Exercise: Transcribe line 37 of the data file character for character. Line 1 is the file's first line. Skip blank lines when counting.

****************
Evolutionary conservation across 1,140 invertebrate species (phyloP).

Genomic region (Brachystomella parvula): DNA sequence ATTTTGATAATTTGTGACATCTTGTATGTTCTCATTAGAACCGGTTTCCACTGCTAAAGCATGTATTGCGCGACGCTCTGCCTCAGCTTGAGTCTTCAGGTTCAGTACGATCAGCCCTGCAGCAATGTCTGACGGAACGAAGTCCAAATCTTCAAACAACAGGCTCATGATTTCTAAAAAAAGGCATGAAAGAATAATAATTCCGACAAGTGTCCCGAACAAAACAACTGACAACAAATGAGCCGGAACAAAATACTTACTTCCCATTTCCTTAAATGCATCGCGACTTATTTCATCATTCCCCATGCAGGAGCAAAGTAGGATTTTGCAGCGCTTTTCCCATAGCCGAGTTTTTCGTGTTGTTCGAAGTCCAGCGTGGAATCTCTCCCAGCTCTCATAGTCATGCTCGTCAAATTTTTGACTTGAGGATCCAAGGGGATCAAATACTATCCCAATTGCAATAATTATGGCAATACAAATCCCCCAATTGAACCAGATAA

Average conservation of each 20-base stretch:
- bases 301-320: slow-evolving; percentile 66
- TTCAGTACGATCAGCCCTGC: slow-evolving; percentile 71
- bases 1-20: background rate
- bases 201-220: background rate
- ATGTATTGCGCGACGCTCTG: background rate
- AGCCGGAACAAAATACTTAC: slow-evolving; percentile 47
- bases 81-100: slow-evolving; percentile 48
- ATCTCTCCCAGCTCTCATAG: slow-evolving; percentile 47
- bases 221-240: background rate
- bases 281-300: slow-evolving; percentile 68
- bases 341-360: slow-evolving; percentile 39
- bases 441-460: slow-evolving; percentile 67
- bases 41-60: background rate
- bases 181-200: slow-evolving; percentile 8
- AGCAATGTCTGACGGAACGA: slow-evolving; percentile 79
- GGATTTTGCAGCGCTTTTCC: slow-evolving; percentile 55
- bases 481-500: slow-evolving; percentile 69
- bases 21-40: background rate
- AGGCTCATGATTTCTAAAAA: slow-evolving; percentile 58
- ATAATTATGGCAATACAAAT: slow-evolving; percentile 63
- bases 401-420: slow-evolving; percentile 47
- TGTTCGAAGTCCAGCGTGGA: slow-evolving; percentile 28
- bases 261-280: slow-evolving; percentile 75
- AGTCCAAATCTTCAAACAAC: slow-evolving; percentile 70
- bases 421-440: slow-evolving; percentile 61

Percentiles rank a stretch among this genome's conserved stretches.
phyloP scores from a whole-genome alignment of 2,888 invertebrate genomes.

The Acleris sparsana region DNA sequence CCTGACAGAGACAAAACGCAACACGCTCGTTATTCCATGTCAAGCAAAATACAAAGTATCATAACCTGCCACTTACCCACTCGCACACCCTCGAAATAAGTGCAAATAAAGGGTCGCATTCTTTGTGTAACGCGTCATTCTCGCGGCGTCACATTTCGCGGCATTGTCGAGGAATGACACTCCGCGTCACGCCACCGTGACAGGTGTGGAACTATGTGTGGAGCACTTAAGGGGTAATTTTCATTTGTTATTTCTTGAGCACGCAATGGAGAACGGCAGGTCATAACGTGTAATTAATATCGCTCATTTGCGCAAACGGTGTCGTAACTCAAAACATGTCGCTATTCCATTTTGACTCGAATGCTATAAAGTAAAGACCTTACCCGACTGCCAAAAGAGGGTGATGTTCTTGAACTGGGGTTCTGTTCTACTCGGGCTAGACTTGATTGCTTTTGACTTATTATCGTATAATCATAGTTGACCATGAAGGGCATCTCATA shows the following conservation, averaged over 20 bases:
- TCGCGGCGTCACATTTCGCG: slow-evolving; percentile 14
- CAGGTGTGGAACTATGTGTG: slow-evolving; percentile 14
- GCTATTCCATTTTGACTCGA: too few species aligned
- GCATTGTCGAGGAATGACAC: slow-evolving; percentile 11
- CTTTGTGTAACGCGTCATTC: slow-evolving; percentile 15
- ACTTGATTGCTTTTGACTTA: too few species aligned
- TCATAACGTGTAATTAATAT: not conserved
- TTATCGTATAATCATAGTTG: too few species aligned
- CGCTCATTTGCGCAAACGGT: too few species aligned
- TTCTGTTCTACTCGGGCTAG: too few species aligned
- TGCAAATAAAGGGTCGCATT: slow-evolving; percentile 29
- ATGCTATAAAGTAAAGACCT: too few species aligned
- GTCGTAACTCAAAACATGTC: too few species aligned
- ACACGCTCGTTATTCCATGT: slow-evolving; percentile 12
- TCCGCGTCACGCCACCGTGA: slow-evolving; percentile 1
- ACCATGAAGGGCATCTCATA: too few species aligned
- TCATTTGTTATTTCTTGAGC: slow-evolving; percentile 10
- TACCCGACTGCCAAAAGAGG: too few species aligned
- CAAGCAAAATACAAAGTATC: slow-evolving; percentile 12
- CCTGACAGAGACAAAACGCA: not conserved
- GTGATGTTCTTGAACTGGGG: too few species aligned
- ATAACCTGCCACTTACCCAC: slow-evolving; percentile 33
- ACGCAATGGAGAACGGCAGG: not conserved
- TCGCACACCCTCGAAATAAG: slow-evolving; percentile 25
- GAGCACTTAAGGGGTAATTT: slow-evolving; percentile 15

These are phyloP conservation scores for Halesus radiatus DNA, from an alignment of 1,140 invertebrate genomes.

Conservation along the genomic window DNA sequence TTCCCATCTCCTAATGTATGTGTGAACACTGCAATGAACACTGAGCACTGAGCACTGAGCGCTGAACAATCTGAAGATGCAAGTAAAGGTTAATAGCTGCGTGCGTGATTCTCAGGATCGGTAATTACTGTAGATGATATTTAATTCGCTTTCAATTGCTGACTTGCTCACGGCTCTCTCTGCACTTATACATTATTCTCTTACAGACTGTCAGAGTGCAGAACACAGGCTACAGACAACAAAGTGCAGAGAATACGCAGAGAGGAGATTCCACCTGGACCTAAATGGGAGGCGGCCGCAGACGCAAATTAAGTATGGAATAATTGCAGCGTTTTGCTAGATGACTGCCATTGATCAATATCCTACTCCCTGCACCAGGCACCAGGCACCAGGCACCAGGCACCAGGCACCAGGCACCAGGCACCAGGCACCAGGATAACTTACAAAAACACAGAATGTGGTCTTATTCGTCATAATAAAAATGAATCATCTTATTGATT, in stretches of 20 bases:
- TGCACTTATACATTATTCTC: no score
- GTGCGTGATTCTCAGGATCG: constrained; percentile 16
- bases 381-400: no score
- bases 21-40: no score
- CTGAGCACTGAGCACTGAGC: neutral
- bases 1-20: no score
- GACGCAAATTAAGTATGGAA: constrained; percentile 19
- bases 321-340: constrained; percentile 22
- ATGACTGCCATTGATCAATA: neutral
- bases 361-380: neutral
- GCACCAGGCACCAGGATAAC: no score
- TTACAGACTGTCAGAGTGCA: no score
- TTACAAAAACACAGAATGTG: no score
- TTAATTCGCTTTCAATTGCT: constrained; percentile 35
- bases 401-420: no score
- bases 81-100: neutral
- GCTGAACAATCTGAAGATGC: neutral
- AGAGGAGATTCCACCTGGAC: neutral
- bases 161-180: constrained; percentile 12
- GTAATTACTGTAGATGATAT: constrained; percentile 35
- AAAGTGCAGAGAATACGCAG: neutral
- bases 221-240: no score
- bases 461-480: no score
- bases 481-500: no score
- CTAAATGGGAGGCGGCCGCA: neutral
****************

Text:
- ACTTGATTGCTTTTGACTTA: too few species aligned